To shake out a reef (Naut.), to untile the reef points and spread more canvas.

    To shake the bells. See under Bell.

    To shake the sails (Naut.), to luff up in the wind, causing the sails to shiver.
    --Ham. Nav. Encyc.

Shake

Shake \Shake\, v. i. To be agitated with a waving or vibratory motion; to tremble; to shiver; to quake; to totter.

Under his burning wheels The steadfast empyrean shook throughout, All but the throne itself of God.
--Milton.

What danger? Who 's that that shakes behind there?
--Beau. & Fl.

Shaking piece, a name given by butchers to the piece of beef cut from the under side of the neck. See Illust. of Beef.

Shake

Shake \Shake\, n.

  1. The act or result of shaking; a vacillating or wavering motion; a rapid motion one way and other; a trembling, quaking, or shivering; agitation.

    The great soldier's honor was composed Of thicker stuff, which could endure a shake.
    --Herbert.

    Our salutations were very hearty on both sides, consisting of many kind shakes of the hand.
    --Addison.

  2. A fissure or crack in timber, caused by its being dried too suddenly.
    --Gwilt.

  3. A fissure in rock or earth.

  4. (Mus.) A rapid alternation of a principal tone with another represented on the next degree of the staff above or below it; a trill.

  5. (Naut.) One of the staves of a hogshead or barrel taken apart.
    --Totten.

  6. A shook of staves and headings.
    --Knight.

  7. (Zo["o]l.) The redshank; -- so called from the nodding of its head while on the ground. [Prov. Eng.]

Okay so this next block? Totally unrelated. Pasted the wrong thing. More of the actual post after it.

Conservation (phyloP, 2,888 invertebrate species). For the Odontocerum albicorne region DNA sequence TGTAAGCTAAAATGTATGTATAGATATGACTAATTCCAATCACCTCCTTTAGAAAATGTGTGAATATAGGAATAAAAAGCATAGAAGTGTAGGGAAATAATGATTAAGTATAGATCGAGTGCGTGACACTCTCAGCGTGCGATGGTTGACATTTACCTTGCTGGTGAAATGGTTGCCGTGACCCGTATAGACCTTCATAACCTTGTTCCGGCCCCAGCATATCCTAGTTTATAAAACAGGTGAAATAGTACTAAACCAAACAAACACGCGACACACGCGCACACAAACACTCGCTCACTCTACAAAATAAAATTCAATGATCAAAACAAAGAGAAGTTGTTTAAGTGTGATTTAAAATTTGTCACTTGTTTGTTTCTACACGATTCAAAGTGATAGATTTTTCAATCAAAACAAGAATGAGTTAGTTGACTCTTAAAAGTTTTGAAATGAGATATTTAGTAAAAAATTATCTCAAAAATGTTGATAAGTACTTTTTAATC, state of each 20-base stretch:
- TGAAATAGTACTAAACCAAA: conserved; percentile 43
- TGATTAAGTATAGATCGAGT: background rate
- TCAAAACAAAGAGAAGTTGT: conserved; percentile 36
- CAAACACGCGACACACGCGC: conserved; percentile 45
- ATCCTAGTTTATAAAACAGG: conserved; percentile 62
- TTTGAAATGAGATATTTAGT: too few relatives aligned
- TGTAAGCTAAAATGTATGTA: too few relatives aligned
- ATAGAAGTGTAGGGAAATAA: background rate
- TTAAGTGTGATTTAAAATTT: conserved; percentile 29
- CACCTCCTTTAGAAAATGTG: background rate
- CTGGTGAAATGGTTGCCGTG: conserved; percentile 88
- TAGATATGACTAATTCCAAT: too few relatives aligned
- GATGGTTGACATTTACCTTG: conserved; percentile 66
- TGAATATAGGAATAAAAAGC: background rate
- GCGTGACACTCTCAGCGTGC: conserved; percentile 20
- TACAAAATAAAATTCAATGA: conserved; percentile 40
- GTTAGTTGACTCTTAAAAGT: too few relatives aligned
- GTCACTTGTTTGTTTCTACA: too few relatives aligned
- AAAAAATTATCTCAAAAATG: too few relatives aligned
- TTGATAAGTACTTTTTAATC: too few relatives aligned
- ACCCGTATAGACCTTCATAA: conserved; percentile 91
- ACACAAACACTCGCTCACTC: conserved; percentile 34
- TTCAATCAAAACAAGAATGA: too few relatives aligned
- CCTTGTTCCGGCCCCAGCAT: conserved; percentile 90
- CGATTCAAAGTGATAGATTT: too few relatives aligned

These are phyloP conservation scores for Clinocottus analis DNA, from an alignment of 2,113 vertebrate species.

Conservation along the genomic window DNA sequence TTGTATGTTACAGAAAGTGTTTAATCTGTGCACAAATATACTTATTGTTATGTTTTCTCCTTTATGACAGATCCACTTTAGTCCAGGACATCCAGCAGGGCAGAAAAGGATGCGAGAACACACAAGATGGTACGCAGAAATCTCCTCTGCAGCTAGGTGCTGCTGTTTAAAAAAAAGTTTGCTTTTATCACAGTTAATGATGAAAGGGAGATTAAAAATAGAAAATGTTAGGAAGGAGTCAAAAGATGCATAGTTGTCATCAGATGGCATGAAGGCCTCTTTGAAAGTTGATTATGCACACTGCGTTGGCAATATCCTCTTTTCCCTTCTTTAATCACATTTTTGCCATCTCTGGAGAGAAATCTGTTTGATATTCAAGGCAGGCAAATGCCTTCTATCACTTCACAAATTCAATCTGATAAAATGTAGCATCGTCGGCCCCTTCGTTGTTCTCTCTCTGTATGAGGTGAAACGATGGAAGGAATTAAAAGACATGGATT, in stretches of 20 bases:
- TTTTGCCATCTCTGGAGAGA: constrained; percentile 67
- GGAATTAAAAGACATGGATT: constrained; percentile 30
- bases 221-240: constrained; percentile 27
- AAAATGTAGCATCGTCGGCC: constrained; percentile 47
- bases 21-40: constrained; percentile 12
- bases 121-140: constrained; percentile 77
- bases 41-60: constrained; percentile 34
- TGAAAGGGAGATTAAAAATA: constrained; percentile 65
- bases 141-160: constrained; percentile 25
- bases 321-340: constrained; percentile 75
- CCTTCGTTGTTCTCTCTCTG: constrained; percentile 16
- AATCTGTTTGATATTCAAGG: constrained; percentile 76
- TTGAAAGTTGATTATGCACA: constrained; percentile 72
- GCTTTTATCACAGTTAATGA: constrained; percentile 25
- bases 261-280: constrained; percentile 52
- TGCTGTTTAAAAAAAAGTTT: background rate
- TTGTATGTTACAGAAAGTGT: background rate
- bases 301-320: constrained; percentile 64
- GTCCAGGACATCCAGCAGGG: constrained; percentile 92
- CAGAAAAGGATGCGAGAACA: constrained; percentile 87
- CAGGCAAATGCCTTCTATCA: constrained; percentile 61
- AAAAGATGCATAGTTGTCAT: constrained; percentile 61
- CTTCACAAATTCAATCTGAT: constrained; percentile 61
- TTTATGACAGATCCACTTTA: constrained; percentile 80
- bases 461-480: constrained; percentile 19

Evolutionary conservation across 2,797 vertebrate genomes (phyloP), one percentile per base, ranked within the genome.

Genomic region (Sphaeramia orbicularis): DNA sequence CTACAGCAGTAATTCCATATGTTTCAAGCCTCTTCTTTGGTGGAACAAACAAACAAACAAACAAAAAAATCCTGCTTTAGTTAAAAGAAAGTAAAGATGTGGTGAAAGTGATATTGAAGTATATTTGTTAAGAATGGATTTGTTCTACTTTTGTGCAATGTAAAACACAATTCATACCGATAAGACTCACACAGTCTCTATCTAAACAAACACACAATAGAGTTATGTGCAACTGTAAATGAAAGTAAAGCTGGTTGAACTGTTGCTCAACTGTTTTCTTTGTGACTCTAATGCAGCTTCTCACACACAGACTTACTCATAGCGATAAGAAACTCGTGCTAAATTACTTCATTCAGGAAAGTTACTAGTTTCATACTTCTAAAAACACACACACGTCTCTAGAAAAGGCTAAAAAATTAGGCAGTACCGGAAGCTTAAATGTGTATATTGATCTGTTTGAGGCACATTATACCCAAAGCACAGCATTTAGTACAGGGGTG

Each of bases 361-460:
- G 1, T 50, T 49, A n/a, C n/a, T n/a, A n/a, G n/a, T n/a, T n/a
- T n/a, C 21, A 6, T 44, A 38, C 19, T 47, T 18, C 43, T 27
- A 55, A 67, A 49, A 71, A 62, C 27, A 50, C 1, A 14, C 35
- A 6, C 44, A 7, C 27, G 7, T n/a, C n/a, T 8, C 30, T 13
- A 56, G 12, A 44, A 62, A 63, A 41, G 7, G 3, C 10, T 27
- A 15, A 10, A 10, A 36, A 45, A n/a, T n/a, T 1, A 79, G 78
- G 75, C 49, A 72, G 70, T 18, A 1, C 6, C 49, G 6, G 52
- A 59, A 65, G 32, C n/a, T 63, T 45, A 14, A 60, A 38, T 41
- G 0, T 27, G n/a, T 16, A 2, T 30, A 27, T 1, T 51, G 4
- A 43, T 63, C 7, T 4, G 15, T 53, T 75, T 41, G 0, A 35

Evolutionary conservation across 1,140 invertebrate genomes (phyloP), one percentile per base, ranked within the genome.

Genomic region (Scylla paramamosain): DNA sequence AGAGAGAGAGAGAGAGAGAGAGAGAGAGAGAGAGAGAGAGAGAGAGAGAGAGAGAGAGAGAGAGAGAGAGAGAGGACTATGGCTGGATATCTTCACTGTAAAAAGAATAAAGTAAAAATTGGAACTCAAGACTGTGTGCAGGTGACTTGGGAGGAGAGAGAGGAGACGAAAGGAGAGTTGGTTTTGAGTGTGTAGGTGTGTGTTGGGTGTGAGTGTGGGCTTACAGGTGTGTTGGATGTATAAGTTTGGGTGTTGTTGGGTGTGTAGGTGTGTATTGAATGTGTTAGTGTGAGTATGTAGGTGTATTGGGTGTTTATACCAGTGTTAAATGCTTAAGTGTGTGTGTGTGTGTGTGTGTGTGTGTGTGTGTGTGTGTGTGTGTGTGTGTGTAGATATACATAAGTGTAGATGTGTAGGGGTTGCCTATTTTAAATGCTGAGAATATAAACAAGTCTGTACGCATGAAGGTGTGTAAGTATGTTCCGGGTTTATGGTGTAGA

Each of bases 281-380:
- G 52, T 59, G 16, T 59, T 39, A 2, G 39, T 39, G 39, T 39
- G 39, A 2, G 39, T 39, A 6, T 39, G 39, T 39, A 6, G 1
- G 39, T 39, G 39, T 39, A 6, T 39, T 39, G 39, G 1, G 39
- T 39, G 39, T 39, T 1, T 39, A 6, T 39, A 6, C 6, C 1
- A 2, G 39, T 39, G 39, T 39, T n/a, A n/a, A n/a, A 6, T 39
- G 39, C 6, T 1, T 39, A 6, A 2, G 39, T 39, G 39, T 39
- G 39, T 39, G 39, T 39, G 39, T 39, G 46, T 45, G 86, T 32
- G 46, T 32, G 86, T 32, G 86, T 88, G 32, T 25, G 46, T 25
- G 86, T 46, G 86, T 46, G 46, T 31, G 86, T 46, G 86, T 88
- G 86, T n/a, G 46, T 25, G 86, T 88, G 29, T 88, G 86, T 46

No great shakes, of no great importance. [Slang]
    --Byron.

    The shakes, the fever and ague. [Colloq. U.S.]

Douglas Harper's Etymology Dictionary
shake

late 14c., "charge, onrush," from shake (v.). Meaning "a hard shock" is from 1560s. From 1580s as "act of shaking;" 1660s as "irregular vibration." The hand-grip salutation so called by 1712. As a figure of instantaneous action, it is recorded from 1816. Phrase fair shake "honest deal" is attested from 1830, American English (Bartlett calls it "A New England vulgarism"). The shakes "nervous agitation" is from 1620s. Short for milk shake from 191

  1. Dismissive phrase no great shakes (1816, Byron) perhaps is from dicing.

shake

Old English sceacan "move (something) quickly to and fro, brandish; move the body or a part of it rapidly back and forth;" also "go, glide, hasten, flee, depart" (related to sceacdom "flight"); of persons or parts of the body, "to tremble" especially from fever, cold, fear" (class VI strong verb; past tense scoc, past participle scacen), from Proto-Germanic *skakanan (cognates: Old Norse, Swedish skaka, Danish skage "to shift, turn, veer"). No certain cognates outside Germanic, but some suggest a possible connection to Sanskrit khaj "to agitate, churn, stir about," Old Church Slavonic skoku "a leap, bound," Welsh ysgogi "move."\n

\nOf the earth in earthquakes, c.1300. Meaning "seize and shake (someone or something else)" is from early 14c. In reference to mixing ingredients, etc., by shaking a container from late 14c. Meaning "to rid oneself of by abrupt twists" is from c.1200, also in Middle English in reference to evading responsibility, etc. Meaning "weaken, impair" is from late 14c., on notion of "make unstable."\n

\nTo shake hands dates from 1530s. Shake a (loose) leg "hurry up" first recorded 1904; shake a heel (sometimes foot) was an old way to say "to dance" (1660s); to shake (one's) elbow (1620s) meant "to gamble at dice." Phrase more _____ than you can shake a stick at is attested from 1818, American English. To shake (one's) head as a sign of disapproval is recorded from c.1300.

Wiktionary
shake

n. 1 The act of shaking something. 2 A milkshake. 3 A beverage made by adding ice cream to a (usually carbonated) drink; a float. 4 Shake cannabis, small, leafy fragments of cannabis that gather at the bottom of a bag of marijuan